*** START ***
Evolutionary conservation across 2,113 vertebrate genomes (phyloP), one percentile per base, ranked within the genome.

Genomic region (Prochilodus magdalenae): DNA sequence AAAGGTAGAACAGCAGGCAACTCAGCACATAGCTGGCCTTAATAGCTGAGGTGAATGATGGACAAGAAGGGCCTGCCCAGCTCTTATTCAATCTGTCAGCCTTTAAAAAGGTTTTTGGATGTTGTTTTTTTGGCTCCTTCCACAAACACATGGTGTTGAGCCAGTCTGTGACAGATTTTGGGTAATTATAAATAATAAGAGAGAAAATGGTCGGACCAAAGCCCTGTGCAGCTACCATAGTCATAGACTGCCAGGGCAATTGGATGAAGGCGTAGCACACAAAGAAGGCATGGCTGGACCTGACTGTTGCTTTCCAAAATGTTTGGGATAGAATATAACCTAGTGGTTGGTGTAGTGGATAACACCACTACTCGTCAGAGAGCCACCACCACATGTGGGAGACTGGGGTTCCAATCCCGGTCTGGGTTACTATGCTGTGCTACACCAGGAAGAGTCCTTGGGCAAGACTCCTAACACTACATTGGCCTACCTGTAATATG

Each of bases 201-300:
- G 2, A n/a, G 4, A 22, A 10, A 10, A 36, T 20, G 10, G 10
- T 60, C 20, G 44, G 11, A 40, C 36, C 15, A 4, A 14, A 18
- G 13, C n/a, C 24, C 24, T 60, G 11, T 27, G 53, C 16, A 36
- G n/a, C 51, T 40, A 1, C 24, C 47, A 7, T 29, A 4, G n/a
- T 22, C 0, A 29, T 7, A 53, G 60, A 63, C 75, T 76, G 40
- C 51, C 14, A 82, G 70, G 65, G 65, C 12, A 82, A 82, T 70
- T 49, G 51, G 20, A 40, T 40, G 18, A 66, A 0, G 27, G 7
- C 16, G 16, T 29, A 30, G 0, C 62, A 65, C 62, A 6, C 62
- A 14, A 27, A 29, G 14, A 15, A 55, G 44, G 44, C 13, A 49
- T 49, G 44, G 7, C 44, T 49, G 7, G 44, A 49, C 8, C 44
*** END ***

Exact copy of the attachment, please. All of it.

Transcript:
Evolutionary conservation across 2,113 vertebrate genomes (phyloP), one percentile per base, ranked within the genome.

Genomic region (Prochilodus magdalenae): DNA sequence AAAGGTAGAACAGCAGGCAACTCAGCACATAGCTGGCCTTAATAGCTGAGGTGAATGATGGACAAGAAGGGCCTGCCCAGCTCTTATTCAATCTGTCAGCCTTTAAAAAGGTTTTTGGATGTTGTTTTTTTGGCTCCTTCCACAAACACATGGTGTTGAGCCAGTCTGTGACAGATTTTGGGTAATTATAAATAATAAGAGAGAAAATGGTCGGACCAAAGCCCTGTGCAGCTACCATAGTCATAGACTGCCAGGGCAATTGGATGAAGGCGTAGCACACAAAGAAGGCATGGCTGGACCTGACTGTTGCTTTCCAAAATGTTTGGGATAGAATATAACCTAGTGGTTGGTGTAGTGGATAACACCACTACTCGTCAGAGAGCCACCACCACATGTGGGAGACTGGGGTTCCAATCCCGGTCTGGGTTACTATGCTGTGCTACACCAGGAAGAGTCCTTGGGCAAGACTCCTAACACTACATTGGCCTACCTGTAATATG

Each of bases 201-300:
- G 2, A n/a, G 4, A 22, A 10, A 10, A 36, T 20, G 10, G 10
- T 60, C 20, G 44, G 11, A 40, C 36, C 15, A 4, A 14, A 18
- G 13, C n/a, C 24, C 24, T 60, G 11, T 27, G 53, C 16, A 36
- G n/a, C 51, T 40, A 1, C 24, C 47, A 7, T 29, A 4, G n/a
- T 22, C 0, A 29, T 7, A 53, G 60, A 63, C 75, T 76, G 40
- C 51, C 14, A 82, G 70, G 65, G 65, C 12, A 82, A 82, T 70
- T 49, G 51, G 20, A 40, T 40, G 18, A 66, A 0, G 27, G 7
- C 16, G 16, T 29, A 30, G 0, C 62, A 65, C 62, A 6, C 62
- A 14, A 27, A 29, G 14, A 15, A 55, G 44, G 44, C 13, A 49
- T 49, G 44, G 7, C 44, T 49, G 7, G 44, A 49, C 8, C 44